Wu wei (Chinese: 無爲; pinyin: wú wéi) is a concept literally meaning “inexertion”, “inaction”, or “effortless action”. Wu wei emerged in the Spring and Autumn period, and from Confucianism, to become an important concept in Chinese statecraft and Taoism, and was most commonly used to refer to an ideal form of government, including the behavior of the emperor. Describing a state of unconflicting personal harmony, free-flowing spontaneity and savoir-faire, it generally also more properly denotes a state of spirit or mind, and in Confucianism accords with conventional morality.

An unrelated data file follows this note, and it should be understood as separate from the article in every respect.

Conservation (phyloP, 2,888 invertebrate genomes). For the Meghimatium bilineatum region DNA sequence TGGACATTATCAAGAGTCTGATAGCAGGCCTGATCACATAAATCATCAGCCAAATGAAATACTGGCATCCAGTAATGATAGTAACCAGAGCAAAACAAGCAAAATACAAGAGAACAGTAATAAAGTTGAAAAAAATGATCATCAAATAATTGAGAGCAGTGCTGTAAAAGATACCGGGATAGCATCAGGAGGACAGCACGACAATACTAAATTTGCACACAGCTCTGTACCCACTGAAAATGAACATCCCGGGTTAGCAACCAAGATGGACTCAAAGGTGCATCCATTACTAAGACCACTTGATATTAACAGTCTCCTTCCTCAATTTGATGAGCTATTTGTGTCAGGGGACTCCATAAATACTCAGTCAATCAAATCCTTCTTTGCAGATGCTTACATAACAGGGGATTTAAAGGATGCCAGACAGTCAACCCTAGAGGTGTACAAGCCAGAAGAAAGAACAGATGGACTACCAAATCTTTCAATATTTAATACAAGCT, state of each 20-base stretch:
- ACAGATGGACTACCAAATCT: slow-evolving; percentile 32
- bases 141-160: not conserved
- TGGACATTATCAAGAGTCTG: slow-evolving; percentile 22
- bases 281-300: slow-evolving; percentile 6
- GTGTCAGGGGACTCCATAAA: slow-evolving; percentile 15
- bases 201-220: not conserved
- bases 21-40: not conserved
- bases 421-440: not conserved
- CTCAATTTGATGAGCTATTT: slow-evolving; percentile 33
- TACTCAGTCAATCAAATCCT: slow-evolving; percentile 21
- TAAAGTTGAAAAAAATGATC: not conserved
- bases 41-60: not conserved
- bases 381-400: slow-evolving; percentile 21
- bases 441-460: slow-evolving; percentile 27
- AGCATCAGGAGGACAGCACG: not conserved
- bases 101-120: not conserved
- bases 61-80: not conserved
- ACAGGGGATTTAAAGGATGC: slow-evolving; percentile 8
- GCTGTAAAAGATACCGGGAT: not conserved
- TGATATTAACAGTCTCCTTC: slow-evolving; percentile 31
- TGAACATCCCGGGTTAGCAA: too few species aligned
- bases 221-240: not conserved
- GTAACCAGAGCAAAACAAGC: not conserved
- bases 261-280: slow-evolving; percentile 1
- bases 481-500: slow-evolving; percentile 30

Sinologist Jean François Billeter describes it as a “state of perfect knowledge of the reality of the situation, perfect efficaciousness and the realization of a perfect economy of energy”, which in practice Edward Slingerland qualifies as a “set of ('transformed') dispositions (including physical bearing)… conforming with the normative order”.

Sinologist Herrlee Creel considers wu wei, as found in the Tao Te Ching and Zhuangzi, to denote two different things.

  • An “attitude of genuine non-action, motivated by a lack of desire to participate in human affairs” and
  • A “technique by means which the one who practices it may gain enhanced control of human affairs”.

(via wikipedia…)